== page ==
How do cultural and religious diversity influence the way we deal with each other in public institutions such as schools, swimming pools, and hospitals? Researchers look at this question in the project “Bodyrules” with regard to the body. The Potsdam research team visited schools with a high percentage of migrants and interviewed the young people and teachers. The first results show: Apart from open conflicts there are many unspoken rules and conventions concerning the body.
Armando Rodrigues de Sá came to Germany in 1964. The Portuguese was the German Federal Republic's millionth guest worker and received a bouquet of flowers, an honorary certificate, and a moped on his arrival at Cologne-Deutz station. The 38-year-old carpenter was representative of all those guest workers from Italy, Greece, Spain, Turkey, Morocco, South Korea, and former Yugoslavia who had been recruited since the 1950s. In the GDR, there was also a great demand for workers from abroad – here especially from Vietnam, Angola, Cuba, and Mozambique.
Germany has been a country of immigration for a long time. But the Federal Republic of Germany, to which Armando Rodrigues de Sá immigrated in 1964, was very different from the world today. In the 1960s, married women in the FRG were largely dependent on their husbands, divorce and children born to unmarried parents were a stigma, and homosexuality was punishable. Over the years, the call for individual self-determination grew consistently louder. More and more, different social groups demand equal rights regardless of life and family models, origin, religion, and gender. For decades, sociologists have been noting a social shift toward greater diversity in lifestyles, customs, and manners in Germany.
On the one hand, this is enriching for society, but on the other hand, it holds a great deal of potential for conflict. The research project “Bodyrules” looks at areas of tension that can arise in connection with the body: Clothing, fasting rules, touches, or gender relationships vary between social milieus, and religions. In this project, researchers from the University of Potsdam, Berlin’s Charité Hospital and the Social Science Research Center Berlin (WZB) are taking a look at schools, hospitals, and swimming pools to find out how different social norms are reflected in these places, how the institutions are adapting to increasing diversity, what conflicts arise, and how they are dealt with.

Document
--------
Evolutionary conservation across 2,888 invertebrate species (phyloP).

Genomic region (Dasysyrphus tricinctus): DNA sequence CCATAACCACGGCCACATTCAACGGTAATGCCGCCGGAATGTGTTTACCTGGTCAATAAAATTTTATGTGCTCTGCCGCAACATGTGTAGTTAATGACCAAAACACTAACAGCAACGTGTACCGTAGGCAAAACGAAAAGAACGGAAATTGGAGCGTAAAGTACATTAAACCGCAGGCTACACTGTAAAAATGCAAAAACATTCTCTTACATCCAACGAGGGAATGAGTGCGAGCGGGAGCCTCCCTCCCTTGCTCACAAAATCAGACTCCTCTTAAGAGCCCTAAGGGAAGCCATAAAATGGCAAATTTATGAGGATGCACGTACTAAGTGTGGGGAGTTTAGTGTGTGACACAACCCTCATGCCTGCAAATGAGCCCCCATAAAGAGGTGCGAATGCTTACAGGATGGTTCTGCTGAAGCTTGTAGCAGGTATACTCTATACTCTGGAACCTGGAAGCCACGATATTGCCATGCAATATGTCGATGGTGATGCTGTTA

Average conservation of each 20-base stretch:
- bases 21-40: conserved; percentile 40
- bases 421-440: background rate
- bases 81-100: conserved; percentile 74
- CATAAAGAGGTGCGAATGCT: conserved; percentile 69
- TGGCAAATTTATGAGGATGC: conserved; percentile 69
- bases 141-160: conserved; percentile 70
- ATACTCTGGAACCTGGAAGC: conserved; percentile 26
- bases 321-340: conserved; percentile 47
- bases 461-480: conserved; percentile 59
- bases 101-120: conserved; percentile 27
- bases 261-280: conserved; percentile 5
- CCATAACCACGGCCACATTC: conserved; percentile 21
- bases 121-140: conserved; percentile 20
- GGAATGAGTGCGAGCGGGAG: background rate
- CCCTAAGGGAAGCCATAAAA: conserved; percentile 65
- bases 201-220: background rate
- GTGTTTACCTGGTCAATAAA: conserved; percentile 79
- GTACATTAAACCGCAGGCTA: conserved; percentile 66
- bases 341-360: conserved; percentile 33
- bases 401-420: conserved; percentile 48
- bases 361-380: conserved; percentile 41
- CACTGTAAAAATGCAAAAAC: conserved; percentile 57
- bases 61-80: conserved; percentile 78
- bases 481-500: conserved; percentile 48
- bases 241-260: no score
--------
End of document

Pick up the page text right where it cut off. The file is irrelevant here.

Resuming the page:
Fasting as an area of tension
Sociologist Prof. Maja Apelt and her Potsdam research team conducted a nationwide online survey at more than 200 schools and visited four schools in urban milieus with a share of 80% or more Muslim students. The researchers spoke with school administrators, teachers, and ninth-grade students. “The first thing we talked about was which topics related to the body are seen at all at the schools,” explains Annika Koch, who is doing her PhD in the project. The interviewees were free to choose which conflicts or problems they wanted to talk about and which aspects were particularly important to them. Which official rules apply at the school? What unspoken unofficial norms come into play? How are rules interpreted from different perspectives? And what happens when rules are broken?
At the schools, two topics became apparent that particularly often lead to misunderstandings and resentment: fasting during Ramadan and the clothing of female students. During the fasting month, students are not supposed to eat or drink anything between sunrise and sunset. At school, this has an impact on students’ ability to cope with stress: some are tired and listless, they find it harder to concentrate and perform well.
Fasting students on the one hand and teachers to whom this is alien on the other – during Ramadan different perceptions from respective perspectives become apparant. Some teachers perceived the fast as a provocation. They suspected that their students were using the fast as an excuse. “Along the lines of: ‘They don't want to learn and that’s why they’re fasting,’” Apelt explains. “That attitude really surprised me.” The Muslim youth, on the other hand, wished for more understanding. For them, Ramadan is a special time of the year, comparable to the Advent period and Christmas for Christian classmates. Annika Koch sees this example as a general challenge for the German education system in a pluralistic society. On the one hand, there is a demand for equality of lifestyles, but on the other hand, time structures such as holidays often unconsciously favor Christian traditions.
Discrimination often happens unconsciously
The clothing of female students also harbors potential for conflict. Officially, there are no dress codes in schools. Everyone can wear what he or she likes as long as it does not contain any illegal symbols. In everyday school life, however, the researchers observed something different: pressure is often exerted by peers when female students wear tight clothing or crop tops. Apelt and Koch fear that this may unconsciously lead to discrimination, for example when teachers approve of peer group pressure, especially among Muslim girls. “In our interviews, some Muslim girls brought up the problem of sexist comments about clothing and felt that teachers do too little about it,” Apelt says. “It is often difficult for teachers to intervene, especially if the comments are made outside of class and are justified with religious reasons. In addition, some teachers also disapprove of cropped clothing.” If teachers stay out of the clothing issue, however, they may encourage unofficial dress codes and accompanying group dynamics.
“The whole topic is gendered,” Apelt stresses. “First and foremost, it affects the girls and women who are being restricted.” In the discussions, however, it became apparent that female teachers are not free of this either: They also dress, mostly unconsciously, according to an unofficial school convention and restrict themselves. In the classes and in the staff rooms, however, this is hardly ever discussed. This makes it difficult to approach problems together.